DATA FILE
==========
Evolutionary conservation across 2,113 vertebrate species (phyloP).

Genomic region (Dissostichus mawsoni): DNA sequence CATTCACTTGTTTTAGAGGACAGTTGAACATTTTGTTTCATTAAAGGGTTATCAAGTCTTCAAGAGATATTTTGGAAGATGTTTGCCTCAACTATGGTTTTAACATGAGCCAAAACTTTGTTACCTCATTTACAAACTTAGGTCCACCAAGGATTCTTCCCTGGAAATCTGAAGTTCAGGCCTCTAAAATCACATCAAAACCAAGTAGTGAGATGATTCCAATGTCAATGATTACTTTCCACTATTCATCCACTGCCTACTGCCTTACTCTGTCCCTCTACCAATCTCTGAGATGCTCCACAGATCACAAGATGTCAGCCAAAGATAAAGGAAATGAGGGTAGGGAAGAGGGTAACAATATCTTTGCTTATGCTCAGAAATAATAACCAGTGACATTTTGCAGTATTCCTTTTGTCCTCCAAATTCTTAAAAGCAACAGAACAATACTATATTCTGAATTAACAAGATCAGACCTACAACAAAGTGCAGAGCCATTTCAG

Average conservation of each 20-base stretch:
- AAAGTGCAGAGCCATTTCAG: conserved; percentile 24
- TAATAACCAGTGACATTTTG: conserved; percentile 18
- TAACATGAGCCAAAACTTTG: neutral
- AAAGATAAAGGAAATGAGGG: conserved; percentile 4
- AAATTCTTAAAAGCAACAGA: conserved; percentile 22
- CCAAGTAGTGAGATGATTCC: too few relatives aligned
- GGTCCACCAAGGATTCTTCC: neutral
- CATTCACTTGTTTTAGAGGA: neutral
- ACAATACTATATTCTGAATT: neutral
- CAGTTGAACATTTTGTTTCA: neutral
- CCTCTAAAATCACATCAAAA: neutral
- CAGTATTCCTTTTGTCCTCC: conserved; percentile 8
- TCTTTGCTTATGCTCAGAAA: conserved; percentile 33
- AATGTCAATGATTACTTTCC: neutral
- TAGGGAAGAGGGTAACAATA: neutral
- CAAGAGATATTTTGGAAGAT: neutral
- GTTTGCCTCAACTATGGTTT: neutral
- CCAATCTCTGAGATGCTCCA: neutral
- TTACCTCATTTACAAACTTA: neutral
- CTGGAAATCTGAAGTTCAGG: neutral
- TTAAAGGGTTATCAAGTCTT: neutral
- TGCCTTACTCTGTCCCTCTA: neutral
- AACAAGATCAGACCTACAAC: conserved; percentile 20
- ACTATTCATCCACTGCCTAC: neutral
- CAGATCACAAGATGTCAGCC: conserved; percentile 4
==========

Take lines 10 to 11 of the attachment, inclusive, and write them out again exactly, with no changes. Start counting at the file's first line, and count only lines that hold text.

- GGTCCACCAAGGATTCTTCC: neutral
- CATTCACTTGTTTTAGAGGA: neutral